The Force of Guilt and Paranoia: Macbeth

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One of William Shakespeare’s most famous tragedies tells a story of a paranoid, guilty king, who murdered and deceived his way to the crown and the fine line between love and hate. The play, Macbeth is driven by the force of guilt and paranoia, and the road of insanity it leads down. The crippling guilt Macbeth creates throughout the play builds up and ultimately is his inescapable demise. The guilt paves the way for paranoia and insanity, and it takes control of every action he takes.

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Guilt often creates unintended and the most tragic after-effects. In Act 2 scene 2, Macbeth has just left King Duncan’s room after murdering him, and he starts to talk to Lady Macbeth about the horrors he had been forced to commit. Macbeth moves into a soliloquy, creating imagery by talking about the blood on his hands, both in a literal and figurative sense, “Will all great Neptune’s ocean wash this blood / Clean from my hand? No, this my hand will rather / The multitudinous seas incarnadine..” The quote is used to express the immense and pain that he feels in the moment. He talks about the blood on his hands in both a literal and figurative sense, as the blood symbolizes the tragic guilt of the violent act as well as a sign of death. This is the beginning of Macbeth’s inevitable downfall into insanity. These techniques are crucial to creating the imagery in the audiences’ minds as it shows us the clear consequences of guilt being planted in the mind of someone who has not felt overwhelming guilt already, and the inevitable road to insanity it leads to.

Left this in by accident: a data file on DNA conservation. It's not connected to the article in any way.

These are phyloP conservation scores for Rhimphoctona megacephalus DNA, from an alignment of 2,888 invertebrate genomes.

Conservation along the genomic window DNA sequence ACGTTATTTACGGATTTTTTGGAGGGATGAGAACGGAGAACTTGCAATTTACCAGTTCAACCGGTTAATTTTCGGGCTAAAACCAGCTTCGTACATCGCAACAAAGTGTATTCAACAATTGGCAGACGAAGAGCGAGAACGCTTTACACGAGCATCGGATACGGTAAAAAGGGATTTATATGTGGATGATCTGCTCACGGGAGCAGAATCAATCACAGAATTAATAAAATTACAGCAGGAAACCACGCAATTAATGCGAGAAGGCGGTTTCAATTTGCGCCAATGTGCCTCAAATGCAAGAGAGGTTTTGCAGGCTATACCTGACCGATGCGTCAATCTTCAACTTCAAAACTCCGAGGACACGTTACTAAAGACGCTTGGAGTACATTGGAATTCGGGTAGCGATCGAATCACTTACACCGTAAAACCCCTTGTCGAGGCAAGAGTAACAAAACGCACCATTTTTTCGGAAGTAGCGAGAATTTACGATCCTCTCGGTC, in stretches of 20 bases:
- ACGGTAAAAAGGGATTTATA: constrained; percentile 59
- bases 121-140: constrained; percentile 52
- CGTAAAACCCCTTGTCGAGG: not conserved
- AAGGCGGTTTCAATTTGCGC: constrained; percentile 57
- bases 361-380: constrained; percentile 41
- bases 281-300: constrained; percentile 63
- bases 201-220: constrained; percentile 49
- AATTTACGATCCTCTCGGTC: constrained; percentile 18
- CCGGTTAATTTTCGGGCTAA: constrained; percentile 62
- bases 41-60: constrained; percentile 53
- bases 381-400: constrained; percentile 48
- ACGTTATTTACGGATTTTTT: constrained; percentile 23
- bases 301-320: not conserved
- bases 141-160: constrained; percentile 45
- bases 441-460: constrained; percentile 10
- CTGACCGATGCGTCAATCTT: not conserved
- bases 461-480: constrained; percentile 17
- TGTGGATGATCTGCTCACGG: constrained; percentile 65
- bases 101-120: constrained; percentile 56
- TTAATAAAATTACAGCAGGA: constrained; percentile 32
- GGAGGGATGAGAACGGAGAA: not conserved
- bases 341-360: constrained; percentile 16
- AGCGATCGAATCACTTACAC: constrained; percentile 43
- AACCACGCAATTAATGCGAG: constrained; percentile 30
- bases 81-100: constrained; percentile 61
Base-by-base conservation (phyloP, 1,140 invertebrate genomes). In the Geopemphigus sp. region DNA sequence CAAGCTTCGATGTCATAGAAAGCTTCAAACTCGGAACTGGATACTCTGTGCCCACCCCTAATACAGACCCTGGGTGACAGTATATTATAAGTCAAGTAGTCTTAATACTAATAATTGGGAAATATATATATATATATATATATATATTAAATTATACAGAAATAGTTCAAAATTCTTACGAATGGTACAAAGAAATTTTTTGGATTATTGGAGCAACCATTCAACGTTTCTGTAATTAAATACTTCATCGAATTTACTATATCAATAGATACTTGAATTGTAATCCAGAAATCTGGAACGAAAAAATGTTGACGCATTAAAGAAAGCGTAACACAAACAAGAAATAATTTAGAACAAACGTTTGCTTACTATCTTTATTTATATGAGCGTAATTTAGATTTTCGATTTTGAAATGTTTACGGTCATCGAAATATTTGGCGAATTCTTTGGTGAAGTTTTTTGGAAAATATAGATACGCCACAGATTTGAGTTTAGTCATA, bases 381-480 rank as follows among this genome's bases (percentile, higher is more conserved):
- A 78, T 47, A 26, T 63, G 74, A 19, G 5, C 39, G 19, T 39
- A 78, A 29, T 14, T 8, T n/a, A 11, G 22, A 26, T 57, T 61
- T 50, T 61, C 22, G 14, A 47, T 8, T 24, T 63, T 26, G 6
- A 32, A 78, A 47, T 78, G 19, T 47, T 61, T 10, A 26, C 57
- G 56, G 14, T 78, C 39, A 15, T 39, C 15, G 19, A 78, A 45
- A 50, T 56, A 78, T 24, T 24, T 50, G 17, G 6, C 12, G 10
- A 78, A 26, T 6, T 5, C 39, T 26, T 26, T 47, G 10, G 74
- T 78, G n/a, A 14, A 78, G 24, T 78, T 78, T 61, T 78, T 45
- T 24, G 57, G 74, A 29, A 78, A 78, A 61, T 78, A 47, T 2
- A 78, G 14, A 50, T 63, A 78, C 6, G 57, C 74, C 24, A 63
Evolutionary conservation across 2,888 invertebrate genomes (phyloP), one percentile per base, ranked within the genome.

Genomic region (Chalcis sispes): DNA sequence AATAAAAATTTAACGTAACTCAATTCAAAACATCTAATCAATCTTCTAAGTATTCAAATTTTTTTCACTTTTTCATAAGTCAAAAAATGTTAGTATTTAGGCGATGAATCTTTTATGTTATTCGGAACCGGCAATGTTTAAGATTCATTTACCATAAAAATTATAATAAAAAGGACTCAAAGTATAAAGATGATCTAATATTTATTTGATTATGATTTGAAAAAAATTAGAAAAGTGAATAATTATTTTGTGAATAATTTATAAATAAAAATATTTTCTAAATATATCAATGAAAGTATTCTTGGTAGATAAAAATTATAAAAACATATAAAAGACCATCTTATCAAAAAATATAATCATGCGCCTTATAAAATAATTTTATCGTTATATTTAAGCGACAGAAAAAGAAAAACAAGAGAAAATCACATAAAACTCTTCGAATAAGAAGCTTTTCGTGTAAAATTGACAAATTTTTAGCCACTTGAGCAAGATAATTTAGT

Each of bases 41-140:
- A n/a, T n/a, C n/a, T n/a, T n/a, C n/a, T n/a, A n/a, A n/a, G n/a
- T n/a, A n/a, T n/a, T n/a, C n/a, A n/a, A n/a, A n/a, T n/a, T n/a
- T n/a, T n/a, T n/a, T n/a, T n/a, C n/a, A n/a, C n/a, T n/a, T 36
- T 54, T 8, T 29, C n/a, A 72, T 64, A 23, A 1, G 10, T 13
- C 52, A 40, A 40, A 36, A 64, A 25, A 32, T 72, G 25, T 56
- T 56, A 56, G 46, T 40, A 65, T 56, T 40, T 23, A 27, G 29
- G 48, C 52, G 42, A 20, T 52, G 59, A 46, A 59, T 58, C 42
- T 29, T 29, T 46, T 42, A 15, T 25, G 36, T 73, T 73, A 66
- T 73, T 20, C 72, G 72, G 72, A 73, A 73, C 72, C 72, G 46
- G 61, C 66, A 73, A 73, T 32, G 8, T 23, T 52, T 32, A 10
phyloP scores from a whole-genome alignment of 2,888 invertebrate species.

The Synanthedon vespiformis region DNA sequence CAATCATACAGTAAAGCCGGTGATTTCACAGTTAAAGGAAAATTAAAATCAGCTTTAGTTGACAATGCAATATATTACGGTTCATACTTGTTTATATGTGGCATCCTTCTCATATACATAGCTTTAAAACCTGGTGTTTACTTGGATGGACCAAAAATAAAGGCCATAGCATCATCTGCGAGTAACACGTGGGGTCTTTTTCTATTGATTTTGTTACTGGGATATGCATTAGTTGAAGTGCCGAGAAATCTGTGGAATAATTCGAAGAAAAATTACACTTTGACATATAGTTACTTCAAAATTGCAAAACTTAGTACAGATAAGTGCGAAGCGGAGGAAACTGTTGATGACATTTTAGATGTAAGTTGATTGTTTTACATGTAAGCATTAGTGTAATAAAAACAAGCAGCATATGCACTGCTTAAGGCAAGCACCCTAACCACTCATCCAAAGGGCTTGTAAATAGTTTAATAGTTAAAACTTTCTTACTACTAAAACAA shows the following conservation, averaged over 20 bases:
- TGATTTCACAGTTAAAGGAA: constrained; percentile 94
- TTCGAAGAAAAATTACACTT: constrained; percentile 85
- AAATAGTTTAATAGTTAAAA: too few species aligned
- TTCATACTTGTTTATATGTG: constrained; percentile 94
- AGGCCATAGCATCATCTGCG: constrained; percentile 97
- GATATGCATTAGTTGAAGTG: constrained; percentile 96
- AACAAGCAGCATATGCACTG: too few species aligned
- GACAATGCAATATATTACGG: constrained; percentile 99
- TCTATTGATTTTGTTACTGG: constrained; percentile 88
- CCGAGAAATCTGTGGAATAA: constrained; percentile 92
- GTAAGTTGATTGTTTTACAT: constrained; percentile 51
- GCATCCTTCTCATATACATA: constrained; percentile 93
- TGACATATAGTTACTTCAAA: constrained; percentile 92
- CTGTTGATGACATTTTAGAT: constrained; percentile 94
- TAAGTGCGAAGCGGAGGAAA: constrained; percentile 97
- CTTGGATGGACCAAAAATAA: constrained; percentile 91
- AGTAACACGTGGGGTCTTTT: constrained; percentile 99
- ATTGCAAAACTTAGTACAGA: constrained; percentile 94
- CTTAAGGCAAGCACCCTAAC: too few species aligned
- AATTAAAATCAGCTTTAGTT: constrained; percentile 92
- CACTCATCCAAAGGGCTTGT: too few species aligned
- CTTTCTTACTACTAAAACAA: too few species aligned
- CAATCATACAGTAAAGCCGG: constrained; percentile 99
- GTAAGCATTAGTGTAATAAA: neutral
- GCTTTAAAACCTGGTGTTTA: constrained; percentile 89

Another example of the crushing effects of guilt is in act 5, scene 1 when Lady Macbeth says this when she is on the brink of insanity and shows us how the guilt consuming her has crushed her assertive and confident personality. These words are the last words she speaks before she commits suicide, “To bed, to bed. There’s knocking at the gate. Come, / come, come, come, give me your hand. What’s done / cannot be undone. To bed, to bed, to bed…”.

The worst effect of guilt is the paranoia and obsession it brings, which lead to unnecessary pain and destruction. Throughout the play, we see Macbeth’s paranoia growing over time, and how obsessive he becomes to keep in power. In Act 4, scene 1, we see Macbeth’s fragile mind on the verge of destruction. Adding to this, his increased belief in the supernatural is continuing to drive him to kill yet another one of his friends, Macduff. He no longer believes he is a threat, yet he says that he should kill Macbeth to make sure, “Then live, Macduff. What need I fear of thee? / But yet I’ll make assurance double sure, / And take a bond of fate. Thou shalt not live, / That I may tell pale-hearted fear it lies, / And sleep in spite of thunder.” The use of personification describes fear as pale-hearted (cowardly) and Macbeth boldly claims he is no longer afraid of fear. His paranoia, however, disagrees with the statement. He continues, asking the rhetorical question “What do I fear of thee?”, asking why he should fear Macduff, but ultimately comes to the decision that murdering him would be the best option, to “make assurance double sure”. This brings into the slight of how deep Macbeth’s paranoia has truly become. These techniques create a clear idea of just how insane Macbeth has become, and the lengths he is willing to go to to stay as the King Of Scotland. 

07 July 2022

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